Bo Burnham: 'I'd love to get back to live performing, but I'd have to figure out what I'd say next'
- Brian Donaldson
- 10 April 2019
Acclaimed US stand-up tells us why the world of film is a better fit for his current ideas
It can be a lonely experience being up on a stage by yourself, even if adulation is coming at you in waves from audiences, night after night. Massachusetts-born comic Bo Burnham gained that love from both the public and critics with boldly experimental live shows such as Words Words Words and What, after stepping out of the bedroom from where he'd become an internet sensation with videos he himself dubbed as 'pubescent musical comedy'.
Proving that he could well be the next big multi-disciplinary thing, his debut feature film, Eighth Grade, has already scooped prizes from the American Film Institute, the Writers Guild of America, the Independent Spirit Awards and Sundance. His move away from comedy (the movie has a few moments of levity but it's overall a pretty bleak affair) and into film has arrived through various reasons. 'I'd love to get back to live performing, but I'd have to figure out what I'd say next,' Burnham says while in Scotland for the recent Glasgow Film Festival where Eighth Grade had two showings. 'I went into films because I was desperate to collaborate with people. I was tired of myself as a subject, I didn't like only looking to myself to express through myself about myself, so that's why I wanted to do a film. Collaboration was the great strength of the process for me.'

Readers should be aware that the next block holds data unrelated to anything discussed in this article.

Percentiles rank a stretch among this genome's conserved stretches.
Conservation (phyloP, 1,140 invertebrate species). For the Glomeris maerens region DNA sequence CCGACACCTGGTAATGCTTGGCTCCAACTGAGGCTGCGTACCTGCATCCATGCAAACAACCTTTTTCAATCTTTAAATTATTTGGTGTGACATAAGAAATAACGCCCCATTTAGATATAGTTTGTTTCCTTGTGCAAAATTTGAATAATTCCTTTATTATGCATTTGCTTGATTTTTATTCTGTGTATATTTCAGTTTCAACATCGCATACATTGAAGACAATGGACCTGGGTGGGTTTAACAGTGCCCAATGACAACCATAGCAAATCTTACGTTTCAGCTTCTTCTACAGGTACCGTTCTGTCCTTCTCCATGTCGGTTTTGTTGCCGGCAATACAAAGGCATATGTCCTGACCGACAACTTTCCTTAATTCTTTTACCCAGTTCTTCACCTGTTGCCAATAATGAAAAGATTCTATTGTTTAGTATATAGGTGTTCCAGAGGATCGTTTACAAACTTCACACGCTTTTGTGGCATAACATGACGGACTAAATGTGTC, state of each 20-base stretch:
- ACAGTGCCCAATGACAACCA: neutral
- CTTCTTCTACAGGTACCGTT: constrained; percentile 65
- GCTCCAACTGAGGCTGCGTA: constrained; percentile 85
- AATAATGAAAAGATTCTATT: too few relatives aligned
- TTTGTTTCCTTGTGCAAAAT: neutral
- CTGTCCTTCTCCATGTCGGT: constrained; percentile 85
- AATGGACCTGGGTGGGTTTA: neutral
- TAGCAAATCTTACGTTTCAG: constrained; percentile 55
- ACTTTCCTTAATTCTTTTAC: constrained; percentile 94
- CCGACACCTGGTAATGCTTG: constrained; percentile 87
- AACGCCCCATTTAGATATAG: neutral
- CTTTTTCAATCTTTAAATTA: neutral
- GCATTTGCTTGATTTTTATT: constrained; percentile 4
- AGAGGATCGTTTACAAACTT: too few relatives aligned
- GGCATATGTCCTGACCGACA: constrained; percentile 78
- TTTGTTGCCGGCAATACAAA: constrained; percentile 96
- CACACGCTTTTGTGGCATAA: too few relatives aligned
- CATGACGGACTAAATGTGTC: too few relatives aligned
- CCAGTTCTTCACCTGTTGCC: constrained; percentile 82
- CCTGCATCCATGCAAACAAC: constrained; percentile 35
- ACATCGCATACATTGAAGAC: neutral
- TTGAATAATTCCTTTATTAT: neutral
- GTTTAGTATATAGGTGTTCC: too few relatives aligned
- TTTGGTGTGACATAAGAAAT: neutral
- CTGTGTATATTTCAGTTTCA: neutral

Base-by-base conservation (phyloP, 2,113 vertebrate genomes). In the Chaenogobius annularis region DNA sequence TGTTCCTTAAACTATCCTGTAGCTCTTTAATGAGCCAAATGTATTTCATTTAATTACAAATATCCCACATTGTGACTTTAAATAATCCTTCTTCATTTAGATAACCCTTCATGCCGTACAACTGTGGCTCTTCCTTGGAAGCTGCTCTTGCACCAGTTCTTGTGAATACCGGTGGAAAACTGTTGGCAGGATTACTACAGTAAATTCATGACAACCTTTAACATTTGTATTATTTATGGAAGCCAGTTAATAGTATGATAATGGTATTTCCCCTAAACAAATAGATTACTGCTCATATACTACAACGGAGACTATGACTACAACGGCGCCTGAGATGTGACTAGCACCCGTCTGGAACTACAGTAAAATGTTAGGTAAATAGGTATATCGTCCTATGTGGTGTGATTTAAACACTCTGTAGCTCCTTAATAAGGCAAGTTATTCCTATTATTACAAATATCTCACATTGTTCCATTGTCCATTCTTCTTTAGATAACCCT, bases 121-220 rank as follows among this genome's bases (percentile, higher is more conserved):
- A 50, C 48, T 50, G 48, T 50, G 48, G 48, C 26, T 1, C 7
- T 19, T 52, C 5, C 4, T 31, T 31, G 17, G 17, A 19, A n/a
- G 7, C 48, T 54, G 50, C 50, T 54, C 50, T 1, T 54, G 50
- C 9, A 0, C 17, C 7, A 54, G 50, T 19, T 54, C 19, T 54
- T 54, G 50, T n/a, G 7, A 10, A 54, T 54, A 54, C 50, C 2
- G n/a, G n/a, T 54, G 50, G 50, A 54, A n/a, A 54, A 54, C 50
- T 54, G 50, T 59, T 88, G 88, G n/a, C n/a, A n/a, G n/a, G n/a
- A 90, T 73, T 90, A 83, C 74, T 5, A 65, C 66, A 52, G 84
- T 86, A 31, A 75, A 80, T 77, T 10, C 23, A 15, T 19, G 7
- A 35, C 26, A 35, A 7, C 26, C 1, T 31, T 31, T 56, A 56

There are plenty who will look at Eighth Grade and seek clues about Bo Burnham's adolescent years, but he is reticent to draw too many parallels himself. Kayla (Elsie Fisher) is a lonely early teen who takes to her bedroom to record and upload films of herself (messages of inspiration rather than that 'pubescent musical comedy'). She lives and struggles to communicate with her single-parent father (sorry, Bo lived in what is generally known as a steady home with two parents and two older siblings) while making friends and pursuing people for romance is constantly anxiety-inducing (well, both Bo and Kayla were voted 'most quiet' at school).